The CHAIRMAN. Can you place in the record a schedule showing your prices for various quality duck at the present time?

Mr. McGlasson. I can place in the record a schedule showing the price of such lines of duck as we have actually made.

The CHAIRMAN. Yes; and if you know the wholesale price for the same quality, put that into another column.


Cotton duck manufactured and sold by United States Penitentiary, Atlanta, Ga., July 1,

1919, to Mar, 15, 1920,

[Amount invoiced is approximately the market price at time of shipment.)

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In addition to the above the mill has on hand, unsold, “firsts” and “seconds," as follows:

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No. 2.
No. 5.
No. 6.
No. 7.
No. 10.

786 1.356



668. 10 1,044.12

434. 70

207 3,979 8, 136

667 5,669

124.97 2,077.88 ! 3, 469. 19

319.18 3, 104.00

140.76 2,238.24 4,230.70

400. 20 3,968. 30

“Seconds" on hand.

21, 178


13, 115. 12


The CHAIRMAN. For continuing construction at the Leavenworth Penitentiary, you are asking $100,000. Are you building another wing at the penitentiary there?

Mr. McGrasson. No, sir; we are repairing and rebuilding the wing that was destroyed by fire last year.

The CHARMAN. I thought we gave you $100,000 for that.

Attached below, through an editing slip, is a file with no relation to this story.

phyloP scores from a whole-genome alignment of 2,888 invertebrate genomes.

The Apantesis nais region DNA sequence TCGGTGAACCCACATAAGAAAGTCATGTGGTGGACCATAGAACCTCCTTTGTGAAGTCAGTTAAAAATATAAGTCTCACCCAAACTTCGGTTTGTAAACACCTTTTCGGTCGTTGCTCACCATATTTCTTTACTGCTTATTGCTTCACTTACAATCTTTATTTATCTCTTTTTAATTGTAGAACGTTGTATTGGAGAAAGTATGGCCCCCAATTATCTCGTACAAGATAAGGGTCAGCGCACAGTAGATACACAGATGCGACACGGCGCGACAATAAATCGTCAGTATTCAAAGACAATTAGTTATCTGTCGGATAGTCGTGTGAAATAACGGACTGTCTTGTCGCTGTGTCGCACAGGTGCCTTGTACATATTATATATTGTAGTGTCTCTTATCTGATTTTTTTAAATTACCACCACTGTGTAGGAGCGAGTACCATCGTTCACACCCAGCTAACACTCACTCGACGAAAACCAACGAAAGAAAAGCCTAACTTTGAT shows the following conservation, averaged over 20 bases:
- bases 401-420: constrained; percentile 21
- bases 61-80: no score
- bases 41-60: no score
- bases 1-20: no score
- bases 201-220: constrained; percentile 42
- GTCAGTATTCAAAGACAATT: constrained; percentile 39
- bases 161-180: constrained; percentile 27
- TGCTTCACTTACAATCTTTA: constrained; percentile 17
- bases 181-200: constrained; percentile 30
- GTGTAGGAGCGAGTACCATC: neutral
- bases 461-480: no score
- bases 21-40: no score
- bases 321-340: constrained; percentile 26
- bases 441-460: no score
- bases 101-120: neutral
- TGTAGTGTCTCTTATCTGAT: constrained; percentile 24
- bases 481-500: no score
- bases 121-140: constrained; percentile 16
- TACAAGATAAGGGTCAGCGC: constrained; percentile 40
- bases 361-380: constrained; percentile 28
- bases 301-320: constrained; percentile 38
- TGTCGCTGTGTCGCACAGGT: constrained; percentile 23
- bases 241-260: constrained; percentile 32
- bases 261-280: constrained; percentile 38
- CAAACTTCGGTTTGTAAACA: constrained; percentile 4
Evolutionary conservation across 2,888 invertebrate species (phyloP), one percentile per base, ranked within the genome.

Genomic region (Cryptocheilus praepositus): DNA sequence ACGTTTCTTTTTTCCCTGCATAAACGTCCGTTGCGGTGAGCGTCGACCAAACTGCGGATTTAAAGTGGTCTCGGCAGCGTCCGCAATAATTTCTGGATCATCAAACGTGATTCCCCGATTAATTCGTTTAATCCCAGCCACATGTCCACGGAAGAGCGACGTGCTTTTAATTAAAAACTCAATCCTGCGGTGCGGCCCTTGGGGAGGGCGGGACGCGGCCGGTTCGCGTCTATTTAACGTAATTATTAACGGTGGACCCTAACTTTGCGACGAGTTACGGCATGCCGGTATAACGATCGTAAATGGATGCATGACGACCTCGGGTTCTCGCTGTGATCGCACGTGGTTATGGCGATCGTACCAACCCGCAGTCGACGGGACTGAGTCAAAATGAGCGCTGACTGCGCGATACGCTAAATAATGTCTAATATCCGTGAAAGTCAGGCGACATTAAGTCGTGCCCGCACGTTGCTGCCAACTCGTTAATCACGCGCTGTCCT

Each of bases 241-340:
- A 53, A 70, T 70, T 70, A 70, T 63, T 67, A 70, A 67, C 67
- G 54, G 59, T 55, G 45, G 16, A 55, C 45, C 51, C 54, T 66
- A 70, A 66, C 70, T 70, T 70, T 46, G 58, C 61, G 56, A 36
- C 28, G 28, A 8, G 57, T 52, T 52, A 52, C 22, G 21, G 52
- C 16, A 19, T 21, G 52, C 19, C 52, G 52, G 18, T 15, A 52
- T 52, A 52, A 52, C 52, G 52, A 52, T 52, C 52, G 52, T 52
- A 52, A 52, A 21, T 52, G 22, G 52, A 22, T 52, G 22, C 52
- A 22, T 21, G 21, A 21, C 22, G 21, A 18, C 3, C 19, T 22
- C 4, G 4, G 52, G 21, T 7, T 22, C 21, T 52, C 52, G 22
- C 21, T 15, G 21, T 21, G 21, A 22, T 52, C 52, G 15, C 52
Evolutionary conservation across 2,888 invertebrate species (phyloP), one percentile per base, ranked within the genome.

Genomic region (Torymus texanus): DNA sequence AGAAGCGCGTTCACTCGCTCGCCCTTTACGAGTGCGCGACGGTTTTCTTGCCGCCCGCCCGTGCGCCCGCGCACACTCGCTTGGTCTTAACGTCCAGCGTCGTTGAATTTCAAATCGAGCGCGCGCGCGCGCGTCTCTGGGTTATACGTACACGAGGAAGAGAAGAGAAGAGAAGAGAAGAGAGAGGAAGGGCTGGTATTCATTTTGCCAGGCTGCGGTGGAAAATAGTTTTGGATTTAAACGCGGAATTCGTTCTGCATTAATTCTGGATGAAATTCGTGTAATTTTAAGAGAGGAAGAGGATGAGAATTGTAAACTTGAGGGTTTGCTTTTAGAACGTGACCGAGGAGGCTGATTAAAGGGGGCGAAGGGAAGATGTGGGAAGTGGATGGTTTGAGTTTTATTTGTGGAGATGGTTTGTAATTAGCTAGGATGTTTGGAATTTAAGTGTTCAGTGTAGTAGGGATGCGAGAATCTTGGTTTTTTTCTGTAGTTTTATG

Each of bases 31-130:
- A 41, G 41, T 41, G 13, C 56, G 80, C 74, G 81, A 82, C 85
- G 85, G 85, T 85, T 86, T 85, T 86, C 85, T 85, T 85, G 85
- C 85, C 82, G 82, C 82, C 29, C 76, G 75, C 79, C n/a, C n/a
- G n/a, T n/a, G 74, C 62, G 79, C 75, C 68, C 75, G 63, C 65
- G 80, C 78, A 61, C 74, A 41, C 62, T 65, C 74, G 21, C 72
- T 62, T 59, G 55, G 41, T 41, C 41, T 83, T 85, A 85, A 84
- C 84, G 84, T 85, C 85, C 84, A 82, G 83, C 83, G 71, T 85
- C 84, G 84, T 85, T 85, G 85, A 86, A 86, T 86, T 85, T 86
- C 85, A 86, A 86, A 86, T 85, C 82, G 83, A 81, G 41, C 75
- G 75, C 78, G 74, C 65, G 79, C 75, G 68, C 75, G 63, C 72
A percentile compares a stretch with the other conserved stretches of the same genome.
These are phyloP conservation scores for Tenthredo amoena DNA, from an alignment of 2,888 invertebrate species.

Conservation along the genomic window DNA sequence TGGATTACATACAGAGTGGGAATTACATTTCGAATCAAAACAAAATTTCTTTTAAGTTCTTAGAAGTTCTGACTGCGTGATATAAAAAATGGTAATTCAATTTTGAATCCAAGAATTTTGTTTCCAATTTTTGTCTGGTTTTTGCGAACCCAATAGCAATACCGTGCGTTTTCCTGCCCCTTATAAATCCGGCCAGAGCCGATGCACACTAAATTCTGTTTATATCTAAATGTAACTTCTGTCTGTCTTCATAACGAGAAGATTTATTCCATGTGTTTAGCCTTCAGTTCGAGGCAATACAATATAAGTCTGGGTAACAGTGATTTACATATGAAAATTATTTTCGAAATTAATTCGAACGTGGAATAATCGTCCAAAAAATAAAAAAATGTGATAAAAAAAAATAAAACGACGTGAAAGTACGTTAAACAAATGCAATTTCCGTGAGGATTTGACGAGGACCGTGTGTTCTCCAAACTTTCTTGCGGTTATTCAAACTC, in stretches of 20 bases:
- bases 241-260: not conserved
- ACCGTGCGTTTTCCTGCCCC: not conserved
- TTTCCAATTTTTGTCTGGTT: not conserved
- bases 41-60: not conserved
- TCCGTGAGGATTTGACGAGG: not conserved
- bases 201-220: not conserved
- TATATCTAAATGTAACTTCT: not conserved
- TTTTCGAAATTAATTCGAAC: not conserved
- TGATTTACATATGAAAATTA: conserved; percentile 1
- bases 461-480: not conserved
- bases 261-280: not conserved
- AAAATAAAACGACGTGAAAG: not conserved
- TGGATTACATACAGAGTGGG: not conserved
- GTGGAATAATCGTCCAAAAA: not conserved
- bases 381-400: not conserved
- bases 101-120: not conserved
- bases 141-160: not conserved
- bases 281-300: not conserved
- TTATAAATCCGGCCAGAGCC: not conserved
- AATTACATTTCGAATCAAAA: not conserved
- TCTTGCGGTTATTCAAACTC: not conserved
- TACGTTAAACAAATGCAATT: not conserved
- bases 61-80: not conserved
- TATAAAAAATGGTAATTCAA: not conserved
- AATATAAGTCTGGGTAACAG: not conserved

Mr. McGlasson. You did; you gave us a special appropriation of $100,000 for that purpose, but this is to carry on the general construction.


The CHAIRMAN. What do you mean by general construction ?

Mr. McGlasson. The Leavenworth prison has been in course of construction for something like 20 years, and we are approaching the end of it. The wing that was burned was the last of the cell wings to be built; there remain to be constructed a rotunda, on which all of the wings center, and an administration building, which will be to the front of the rotunda.

The CHAIRMAN. How much will be required to complete the construction of the penitentiary?

Mr. McGlasson. The $100,000 we are asking for now is to go on the administration building and rotunda.

The CHAIRMAN. Have they been commenced ?